Treasury Joins the Blogging World

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This topic contains 4 replies, has 3 voices, and was last updated by  Adriel Hampton 8 years ago.

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  • #117260

    Shannon Kennedy

    Some exciting news on the Treasury front. The US Department of Treasury has launched its official blog, “Treasury Notes,” today. The department has been active in the online community with their Facebook, Twitter, Flickr,YouTube and MySpace accounts. What’s the next step for Treasury? A blog.

    The blog launched with a post from Treasury Secretary Tim Geithner. Check it out and learn more about the Department of Treasury.
    I myself am pretty thrilled about this. I love seeing government agencies embracing Gov 2.0!
  • #117268

    Adriel Hampton

    It’s a slick site, but the blogs don’t have comments enabled? That’s a “why are you blogging, then?” question in my book. I’d like to hear what developers think of it.

  • #117266

    Eric Erickson

    I applaud Treasury for diving into the world of social media. However, the whole point of starting a blog is to spark dialogue and discussion with your readers. You write something with the goal of discovering what people have to say about your message. A blog without comments is simply a news release, media advisory or agency statement.

    Another way to think of it – a blog is like a roundtable or panel discussion – where one person kicks off the conversation and everyone else joins in, and then and expresses their opinions and their two cents. A blog with no comments is simply a speech – where the audience listens…and then leaves.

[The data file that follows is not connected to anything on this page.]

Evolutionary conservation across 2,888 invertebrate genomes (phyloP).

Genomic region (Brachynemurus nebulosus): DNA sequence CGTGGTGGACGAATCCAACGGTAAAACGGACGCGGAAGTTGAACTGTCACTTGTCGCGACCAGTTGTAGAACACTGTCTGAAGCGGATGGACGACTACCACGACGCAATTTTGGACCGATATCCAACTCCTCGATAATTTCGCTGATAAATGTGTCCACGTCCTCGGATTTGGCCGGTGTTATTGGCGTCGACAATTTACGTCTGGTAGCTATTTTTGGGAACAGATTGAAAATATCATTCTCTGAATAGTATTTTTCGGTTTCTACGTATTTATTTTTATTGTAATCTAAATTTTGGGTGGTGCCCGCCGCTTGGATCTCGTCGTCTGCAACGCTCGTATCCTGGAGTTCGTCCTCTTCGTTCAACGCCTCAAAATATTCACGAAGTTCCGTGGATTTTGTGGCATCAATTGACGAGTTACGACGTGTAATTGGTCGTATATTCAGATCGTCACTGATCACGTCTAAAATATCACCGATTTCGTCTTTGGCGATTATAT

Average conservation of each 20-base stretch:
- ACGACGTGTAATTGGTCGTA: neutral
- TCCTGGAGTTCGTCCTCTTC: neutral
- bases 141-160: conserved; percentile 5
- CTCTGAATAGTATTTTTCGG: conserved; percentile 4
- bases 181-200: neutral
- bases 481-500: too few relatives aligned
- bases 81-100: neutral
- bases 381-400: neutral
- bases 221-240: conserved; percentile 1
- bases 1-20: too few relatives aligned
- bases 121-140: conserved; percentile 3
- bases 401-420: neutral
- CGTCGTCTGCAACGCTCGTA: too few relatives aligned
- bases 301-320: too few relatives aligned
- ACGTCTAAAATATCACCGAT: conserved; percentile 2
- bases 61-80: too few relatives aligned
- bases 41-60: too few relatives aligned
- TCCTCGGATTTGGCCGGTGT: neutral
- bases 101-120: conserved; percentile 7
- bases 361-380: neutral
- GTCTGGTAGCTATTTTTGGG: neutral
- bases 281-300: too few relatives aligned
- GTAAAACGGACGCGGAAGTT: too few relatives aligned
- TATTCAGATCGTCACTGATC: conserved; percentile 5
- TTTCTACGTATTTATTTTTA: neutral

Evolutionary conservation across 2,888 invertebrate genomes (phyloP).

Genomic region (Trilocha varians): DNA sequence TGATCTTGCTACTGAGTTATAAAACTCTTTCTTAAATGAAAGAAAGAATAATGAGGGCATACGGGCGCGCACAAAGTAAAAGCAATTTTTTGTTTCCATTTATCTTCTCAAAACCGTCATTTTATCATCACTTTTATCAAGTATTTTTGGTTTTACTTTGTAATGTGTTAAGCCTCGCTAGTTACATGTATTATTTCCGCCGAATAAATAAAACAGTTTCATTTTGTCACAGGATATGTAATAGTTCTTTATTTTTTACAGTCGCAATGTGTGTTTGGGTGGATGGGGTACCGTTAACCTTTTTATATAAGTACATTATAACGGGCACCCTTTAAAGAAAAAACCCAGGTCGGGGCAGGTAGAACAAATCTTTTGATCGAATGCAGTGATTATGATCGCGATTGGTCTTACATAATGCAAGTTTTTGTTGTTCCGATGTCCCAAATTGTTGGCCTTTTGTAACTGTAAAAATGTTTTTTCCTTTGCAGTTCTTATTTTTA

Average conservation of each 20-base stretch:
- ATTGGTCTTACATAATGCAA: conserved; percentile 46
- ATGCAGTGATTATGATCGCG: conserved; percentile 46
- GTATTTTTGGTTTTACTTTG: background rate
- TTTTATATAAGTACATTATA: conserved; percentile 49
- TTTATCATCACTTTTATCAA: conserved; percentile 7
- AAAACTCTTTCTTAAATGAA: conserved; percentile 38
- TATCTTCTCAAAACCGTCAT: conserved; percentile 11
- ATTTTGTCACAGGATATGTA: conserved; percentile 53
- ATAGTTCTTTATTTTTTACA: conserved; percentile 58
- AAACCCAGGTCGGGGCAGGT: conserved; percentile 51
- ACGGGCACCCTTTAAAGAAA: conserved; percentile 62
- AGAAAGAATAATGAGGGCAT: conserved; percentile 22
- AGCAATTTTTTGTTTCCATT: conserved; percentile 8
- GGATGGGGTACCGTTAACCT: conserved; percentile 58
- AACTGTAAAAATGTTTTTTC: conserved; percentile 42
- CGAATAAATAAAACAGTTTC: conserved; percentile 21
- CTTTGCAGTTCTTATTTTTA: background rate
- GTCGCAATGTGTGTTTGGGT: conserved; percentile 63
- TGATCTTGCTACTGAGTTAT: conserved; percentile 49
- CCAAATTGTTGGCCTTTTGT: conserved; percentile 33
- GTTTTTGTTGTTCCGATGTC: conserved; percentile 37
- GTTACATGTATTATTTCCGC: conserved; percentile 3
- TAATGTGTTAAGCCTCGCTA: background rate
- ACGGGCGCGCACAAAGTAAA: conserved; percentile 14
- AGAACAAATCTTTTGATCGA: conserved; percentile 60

With all due respect, if an agency doesn’t have the manpower or desire to manage comments, they are not demonstrating a full commitment to their blog – or their readers.

  • #117264

    Eric Erickson

    That’s a slippery slope. One of the reasons bloggers should allow comments is that they are editorials by typically untrained writers or journalists. Not always, of course – but anyone can start a blog. Not just anyone can write for the New York Times.

    Without comments, a blog is more like a news report – but by a writer who may not be properly checking facts or citing resources as would a respectable and trained journalist.

    By allowing comments, a blogger – even one who is blogging as a trained journalist – is engaging in something along the lines of a checks-and-balances system – where people can challenge or correct the blogger when there are questionable facts or details in their posts. It’s a measure of good faith on the part of the blogger toward their audience.

    While Seth Godin’s blog does not allow posts, it therefore does not fit the definition of a true ‘blog.’ He does, however allow people to tweet his posts on Twitter or share his posts on Facebook – directly from his blog. So, in that sense, he is encouraging people to discuss his messages and challenge him if they feel the need to do so – which is better than nothing, I suppose.

  • #117262

    Shannon Kennedy

    Thanks for the comments! Great discussion going on here!

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